The new main altar of the Florence Baptistery was completed in 1732 with works of sculpture by Girolamo Ticciati (1676-1745): a Saint John in Glory and candle-bearing angels. These dynamic statues, originally surrounded by gilded rays, were accompanied by reliefs narrating the saint’s life on the altar-front and chancel baluster, and by figures of eagles with bales of fabric between their talons, emblems of the Florentine guild paying for the modernisation project: the Arte di Calimala, to whose care the embellishment of the Baptistery had long been entrusted.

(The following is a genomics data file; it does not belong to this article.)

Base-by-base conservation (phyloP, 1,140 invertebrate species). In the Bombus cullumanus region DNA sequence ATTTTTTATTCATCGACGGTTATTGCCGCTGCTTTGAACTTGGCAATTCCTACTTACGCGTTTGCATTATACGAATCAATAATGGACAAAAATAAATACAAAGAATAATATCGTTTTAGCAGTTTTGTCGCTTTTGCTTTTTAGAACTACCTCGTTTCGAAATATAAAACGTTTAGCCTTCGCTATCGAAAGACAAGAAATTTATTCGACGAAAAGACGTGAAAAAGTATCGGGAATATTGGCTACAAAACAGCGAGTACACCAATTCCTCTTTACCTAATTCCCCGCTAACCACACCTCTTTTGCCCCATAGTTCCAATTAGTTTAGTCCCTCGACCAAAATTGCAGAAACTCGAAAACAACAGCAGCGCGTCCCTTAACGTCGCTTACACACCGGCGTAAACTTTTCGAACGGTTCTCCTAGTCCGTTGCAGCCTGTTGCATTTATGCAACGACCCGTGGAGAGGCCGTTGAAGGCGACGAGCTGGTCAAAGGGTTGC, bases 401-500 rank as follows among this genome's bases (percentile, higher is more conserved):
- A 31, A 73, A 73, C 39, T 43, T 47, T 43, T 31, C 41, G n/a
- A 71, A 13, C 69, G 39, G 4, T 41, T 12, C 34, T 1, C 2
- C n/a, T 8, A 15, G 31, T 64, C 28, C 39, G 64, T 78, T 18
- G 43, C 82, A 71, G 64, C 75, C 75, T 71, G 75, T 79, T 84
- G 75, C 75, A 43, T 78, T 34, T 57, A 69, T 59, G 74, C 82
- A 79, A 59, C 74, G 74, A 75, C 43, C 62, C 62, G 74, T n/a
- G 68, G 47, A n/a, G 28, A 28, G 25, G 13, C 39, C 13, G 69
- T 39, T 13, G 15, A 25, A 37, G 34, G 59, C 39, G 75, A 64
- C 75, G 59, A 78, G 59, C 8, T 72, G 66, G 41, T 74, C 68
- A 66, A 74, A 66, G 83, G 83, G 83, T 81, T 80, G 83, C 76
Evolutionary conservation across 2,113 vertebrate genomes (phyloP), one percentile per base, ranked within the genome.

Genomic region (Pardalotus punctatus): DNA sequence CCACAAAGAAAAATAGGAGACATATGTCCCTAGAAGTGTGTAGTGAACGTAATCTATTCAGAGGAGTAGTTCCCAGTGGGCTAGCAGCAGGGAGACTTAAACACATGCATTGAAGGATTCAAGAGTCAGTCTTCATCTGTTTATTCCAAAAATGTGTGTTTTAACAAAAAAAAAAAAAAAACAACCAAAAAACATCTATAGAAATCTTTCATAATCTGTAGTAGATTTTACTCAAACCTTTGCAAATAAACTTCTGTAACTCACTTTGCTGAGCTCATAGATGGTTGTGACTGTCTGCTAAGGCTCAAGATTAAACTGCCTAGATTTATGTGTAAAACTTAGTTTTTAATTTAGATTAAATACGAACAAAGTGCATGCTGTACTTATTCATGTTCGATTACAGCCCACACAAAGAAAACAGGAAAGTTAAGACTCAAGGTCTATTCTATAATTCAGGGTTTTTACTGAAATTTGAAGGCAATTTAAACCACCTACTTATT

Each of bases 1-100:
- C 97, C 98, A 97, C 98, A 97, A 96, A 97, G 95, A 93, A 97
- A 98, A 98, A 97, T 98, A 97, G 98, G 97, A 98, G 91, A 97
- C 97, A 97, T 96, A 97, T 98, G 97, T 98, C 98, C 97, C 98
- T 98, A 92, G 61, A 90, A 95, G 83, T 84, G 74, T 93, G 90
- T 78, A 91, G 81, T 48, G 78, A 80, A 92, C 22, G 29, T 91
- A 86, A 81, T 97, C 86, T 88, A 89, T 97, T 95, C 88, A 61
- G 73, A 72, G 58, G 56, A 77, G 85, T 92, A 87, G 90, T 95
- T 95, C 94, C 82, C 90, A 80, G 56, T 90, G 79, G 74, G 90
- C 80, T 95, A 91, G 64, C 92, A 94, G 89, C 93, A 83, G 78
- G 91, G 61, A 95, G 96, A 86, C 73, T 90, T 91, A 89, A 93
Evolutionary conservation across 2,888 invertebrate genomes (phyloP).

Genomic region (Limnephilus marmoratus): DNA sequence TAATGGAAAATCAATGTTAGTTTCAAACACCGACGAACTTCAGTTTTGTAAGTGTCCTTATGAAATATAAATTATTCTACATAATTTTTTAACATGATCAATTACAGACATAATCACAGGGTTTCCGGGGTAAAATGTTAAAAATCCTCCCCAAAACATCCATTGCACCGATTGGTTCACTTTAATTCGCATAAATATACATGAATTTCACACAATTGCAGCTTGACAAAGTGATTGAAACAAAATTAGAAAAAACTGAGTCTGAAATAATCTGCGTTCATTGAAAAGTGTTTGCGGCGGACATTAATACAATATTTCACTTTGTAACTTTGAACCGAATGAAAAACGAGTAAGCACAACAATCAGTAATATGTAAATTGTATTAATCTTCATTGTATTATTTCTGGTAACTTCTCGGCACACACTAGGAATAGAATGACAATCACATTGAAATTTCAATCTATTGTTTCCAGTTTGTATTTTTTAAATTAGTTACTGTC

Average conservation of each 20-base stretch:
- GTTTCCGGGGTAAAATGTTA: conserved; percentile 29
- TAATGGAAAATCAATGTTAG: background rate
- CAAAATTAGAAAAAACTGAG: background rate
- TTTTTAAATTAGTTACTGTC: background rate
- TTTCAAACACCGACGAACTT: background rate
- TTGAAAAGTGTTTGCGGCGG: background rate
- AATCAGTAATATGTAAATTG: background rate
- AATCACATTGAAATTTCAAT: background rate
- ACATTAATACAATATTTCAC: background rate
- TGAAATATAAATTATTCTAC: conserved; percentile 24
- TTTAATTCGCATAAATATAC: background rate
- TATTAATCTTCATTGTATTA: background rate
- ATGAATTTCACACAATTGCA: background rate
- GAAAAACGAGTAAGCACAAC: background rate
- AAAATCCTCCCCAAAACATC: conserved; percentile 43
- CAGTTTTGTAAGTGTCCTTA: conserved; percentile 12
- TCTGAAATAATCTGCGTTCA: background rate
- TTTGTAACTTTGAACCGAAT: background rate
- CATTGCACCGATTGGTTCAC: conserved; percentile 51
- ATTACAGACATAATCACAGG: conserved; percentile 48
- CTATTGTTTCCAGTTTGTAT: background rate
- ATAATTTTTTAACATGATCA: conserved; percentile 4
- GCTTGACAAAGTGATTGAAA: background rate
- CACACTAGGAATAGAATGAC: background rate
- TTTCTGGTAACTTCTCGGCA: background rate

This episode ended in 1912 when the 18th-century sculptures were removed and the medieval altar was restored. It however suggests the mission of the Opera del Duomo founded in the late 13th century to oversee the process of innovation that has involved Baptistery, Cathedral and Bell Tower across time and in the light of changing tastes. And it illustrates the mission of the Museo dell’Opera del Duomo opened in 1891 and renewed in 2015: to conserve and interpret the masterpieces which, for more than a thousand years, have expressed the faith of the church and people of Florence. The saint represented by Ticciati, John the Baptist, the Precursor of Christ, is in fact the city’s heavenly protector.